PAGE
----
Sharing personal information brings people closer together. But how do you know when you’ve gone too far—or when someone else has ulterior motives?
Verified by Psychology Today
By Michelle Braun Ph.D., ABPP-CN on November 16, 2019 in High Octane Brain
Is subjective age an internal barometer of brain health?
By Christopher Bergland on November 02, 2019 in The Athlete's Way
New research suggests that high-intensity interval training has a unique ability to boost memory.
By Sam Gilbert Ph.D. on October 31, 2019 in The Extended Mind
We constantly make decisions about whether to store information in our memory or offload it into the world around us.
By Nigel Barber Ph.D. on October 22, 2019 in The Human Beast
The memories of skilled storytellers may seem remarkable but probably have fairly mundane explanations.
By Alexander Danvers Ph.D. on October 19, 2019 in How Do You Know?
Can thinking take place outside the brain? What can we learn from the Extended Mind?
By David J. Ley Ph.D. on October 06, 2019 in Women Who Stray
The idea that people "block out" traumatic memories has been proven wrong over and over. Why, then, do therapists continue to promote it?
By James Lake, MD on October 04, 2019 in Integrative Mental Health Care
Are you curious about new approaches for evaluating cognitive impairment or dementia? QEEG brain mapping and virtual reality testing environments are important innovations.
By Samoon Ahmad M.D. on October 01, 2019 in Balanced
MDMA is an unconventional treatment for PTSD. However, the underlying theory behind why it is effective at treating the non-dissociative subtype of PTSD appears to be sound.
By Christopher Bergland on September 26, 2019 in The Athlete's Way
"Superagers" tend to defy the aging process and maintain youthful memory power as they age. New research shows unique structure and connectivity differences in "superaging" brains.
By Melissa Burkley Ph.D. on September 16, 2019 in The Social Thinker
Despite their popularity, there is little evidence to support the effectiveness of brain supplements. Save your cash and try these easy, science-backed techniques instead.
By Susan Krauss Whitbourne Ph.D. on September 10, 2019 in Fulfillment at Any Age
The experience of stress is difficult enough to tolerate from an emotional standpoint, but new research shows there are also hidden costs that cause you to become more forgetful.
By Nicolas Davidenko Ph.D. on August 31, 2019 in Illusions, Delusions, and Reality
The simple act of judging future memory may influence our actual memory for the information being judged, according to recent research.
By Alan Castel Ph.D. on August 12, 2019 in Metacognition and the Mind
Can movies change how we remember historical events? Movies and imagination can modify our memory.
By Art Markman Ph.D. on August 11, 2019 in Ulterior Motives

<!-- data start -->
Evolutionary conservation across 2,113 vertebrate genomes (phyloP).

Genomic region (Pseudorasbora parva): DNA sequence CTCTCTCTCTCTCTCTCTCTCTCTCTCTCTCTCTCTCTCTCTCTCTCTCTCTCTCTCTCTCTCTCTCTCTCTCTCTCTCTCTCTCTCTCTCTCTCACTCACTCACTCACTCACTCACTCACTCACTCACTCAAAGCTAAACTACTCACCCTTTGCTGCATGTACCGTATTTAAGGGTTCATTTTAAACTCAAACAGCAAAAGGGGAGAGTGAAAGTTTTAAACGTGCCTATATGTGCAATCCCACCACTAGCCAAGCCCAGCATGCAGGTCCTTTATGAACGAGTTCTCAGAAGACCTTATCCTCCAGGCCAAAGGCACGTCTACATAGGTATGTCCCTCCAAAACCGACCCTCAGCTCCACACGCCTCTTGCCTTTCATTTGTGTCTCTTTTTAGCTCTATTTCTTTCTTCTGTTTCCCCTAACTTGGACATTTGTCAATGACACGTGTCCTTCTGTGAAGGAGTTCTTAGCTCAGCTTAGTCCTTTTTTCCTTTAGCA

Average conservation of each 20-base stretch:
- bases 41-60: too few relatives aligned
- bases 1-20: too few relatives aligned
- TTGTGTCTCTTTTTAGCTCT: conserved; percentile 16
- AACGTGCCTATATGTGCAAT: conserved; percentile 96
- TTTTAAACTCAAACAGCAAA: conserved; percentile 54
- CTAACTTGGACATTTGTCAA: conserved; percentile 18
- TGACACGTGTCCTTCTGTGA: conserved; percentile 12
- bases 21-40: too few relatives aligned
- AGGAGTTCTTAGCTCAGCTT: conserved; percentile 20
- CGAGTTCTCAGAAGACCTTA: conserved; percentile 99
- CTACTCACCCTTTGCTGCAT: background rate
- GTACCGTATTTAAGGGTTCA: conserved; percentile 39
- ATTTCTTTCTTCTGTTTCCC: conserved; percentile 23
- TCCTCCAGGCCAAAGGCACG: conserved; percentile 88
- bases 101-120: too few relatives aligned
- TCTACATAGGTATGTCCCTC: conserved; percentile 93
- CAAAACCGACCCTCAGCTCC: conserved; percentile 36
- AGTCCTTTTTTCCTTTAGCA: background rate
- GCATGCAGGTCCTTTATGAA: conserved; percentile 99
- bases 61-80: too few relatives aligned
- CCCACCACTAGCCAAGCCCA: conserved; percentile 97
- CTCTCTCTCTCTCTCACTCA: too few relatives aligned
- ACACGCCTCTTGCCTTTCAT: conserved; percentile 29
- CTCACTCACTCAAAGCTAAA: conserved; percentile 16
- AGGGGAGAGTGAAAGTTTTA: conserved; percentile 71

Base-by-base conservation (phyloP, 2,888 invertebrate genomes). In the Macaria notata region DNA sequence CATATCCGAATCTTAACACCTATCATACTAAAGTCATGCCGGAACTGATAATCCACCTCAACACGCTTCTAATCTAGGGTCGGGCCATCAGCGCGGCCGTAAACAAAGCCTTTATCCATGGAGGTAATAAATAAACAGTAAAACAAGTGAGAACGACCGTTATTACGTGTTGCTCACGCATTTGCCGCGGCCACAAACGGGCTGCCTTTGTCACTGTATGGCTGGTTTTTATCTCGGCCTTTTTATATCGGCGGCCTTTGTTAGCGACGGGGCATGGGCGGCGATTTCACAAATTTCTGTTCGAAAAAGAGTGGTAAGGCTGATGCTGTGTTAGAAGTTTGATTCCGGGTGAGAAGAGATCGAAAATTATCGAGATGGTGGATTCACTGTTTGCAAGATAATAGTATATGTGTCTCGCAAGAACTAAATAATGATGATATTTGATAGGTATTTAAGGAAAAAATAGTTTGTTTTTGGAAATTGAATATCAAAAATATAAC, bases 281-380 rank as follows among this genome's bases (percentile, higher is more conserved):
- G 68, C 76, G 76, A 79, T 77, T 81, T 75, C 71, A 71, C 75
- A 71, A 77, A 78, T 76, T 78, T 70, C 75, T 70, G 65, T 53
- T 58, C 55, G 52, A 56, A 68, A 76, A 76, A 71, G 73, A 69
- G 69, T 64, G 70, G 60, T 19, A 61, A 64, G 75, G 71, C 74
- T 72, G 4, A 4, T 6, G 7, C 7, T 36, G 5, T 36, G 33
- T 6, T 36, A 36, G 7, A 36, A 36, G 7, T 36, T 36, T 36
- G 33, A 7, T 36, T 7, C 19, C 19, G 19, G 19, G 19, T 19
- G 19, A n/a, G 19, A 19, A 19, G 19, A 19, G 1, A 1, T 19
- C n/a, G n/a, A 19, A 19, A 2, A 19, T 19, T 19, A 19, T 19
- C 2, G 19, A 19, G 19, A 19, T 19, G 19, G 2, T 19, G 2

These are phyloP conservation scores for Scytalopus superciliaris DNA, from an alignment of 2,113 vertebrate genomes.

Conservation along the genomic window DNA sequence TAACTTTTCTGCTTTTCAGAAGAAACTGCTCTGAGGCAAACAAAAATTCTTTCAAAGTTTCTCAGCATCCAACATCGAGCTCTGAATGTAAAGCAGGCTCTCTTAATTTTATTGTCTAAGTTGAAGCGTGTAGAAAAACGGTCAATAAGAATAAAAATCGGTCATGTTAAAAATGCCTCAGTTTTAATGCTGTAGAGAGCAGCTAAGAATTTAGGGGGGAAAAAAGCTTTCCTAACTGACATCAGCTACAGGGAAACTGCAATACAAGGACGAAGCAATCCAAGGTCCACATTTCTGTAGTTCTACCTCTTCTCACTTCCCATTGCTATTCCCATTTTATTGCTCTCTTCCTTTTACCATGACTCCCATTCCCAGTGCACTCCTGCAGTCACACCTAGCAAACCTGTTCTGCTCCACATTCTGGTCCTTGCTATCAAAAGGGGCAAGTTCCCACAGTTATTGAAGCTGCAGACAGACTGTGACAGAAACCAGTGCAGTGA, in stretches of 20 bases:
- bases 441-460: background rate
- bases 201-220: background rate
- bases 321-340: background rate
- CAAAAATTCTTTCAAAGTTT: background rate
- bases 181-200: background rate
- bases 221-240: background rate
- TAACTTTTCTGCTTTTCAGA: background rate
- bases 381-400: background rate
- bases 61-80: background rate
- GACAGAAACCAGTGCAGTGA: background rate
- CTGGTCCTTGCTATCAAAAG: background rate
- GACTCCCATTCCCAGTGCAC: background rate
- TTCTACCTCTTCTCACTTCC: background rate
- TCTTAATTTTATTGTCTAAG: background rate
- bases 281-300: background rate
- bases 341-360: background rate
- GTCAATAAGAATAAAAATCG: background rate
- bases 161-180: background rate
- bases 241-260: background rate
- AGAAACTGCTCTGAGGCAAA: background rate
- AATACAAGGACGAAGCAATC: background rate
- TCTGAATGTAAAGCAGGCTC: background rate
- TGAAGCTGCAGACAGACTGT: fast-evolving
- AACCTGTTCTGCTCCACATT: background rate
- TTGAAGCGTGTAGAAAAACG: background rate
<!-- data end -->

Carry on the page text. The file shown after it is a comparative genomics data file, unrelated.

Over the last decade, people have become sensitive to “fake news.” This is a problem, because information in memory influence your beliefs, even if you know it is false.
By Andrew E. Budson M.D. on August 03, 2019 in Managing Your Memory
If seeing is believing, what happens when vision deteriorates due to dementia?
By Neil Brewer Ph.D. on July 24, 2019 in Weighing the Evidence
When people witness a crime, they might be asked by the police to view a lineup. If they pick someone, how do we know if it’s the culprit or an innocent suspect?
By Andrew E. Budson M.D. on July 21, 2019 in Managing Your Memory
The frontal and temporal lobes need to work together for language to function—and both are often impacted by dementia.
By Sebastian Ocklenburg, Ph.D. on July 13, 2019 in The Asymmetric Brain
Do you think pigeons are "birdbrained"? These studies will show you that the opposite is true.
By Susan Krauss Whitbourne Ph.D. on July 06, 2019 in Fulfillment at Any Age
Who doesn’t want to have a sharper mind? The way to improve your own mental powers may lie in cultivating your personality.
By Lawrence R. Samuel Ph.D. on July 03, 2019 in Psychology Yesterday
Collective memory is one of the very few things we have in common and a major component of personal identity.
By John Cline Ph.D. on June 30, 2019 in Sleepless in America
The use of advanced imaging techniques has led to increased understanding of the brain mechanisms responsible for sleep and dreams.
By Ira Hyman Ph.D. on June 27, 2019 in Mental Mishaps
Have you ever woken up a strange place that you don’t recognize? Unable to remember how you got there? That moment can help us understand what having Alzheimer’s is like.
By Mark D. White Ph.D. on June 19, 2019 in Maybe It's Just Me, But...
What if we remember relationships differently than the other person does? Should their opinion "count" in our memories?
By Frances Kuffel on June 16, 2019 in What Fat Women Want
Those were the years of both general practice and studying anesthesia. Dad had evening hospital rounds followed evening house calls. We didn’t see him much.
By Andrew E. Budson M.D. on June 15, 2019 in Managing Your Memory
This small brain structure enables virtually all of our memories—and it is easily damaged by a variety of brain disorders.
Find a therapist near me.
Get the help you need from a therapist near you–a FREE service from Psychology Today.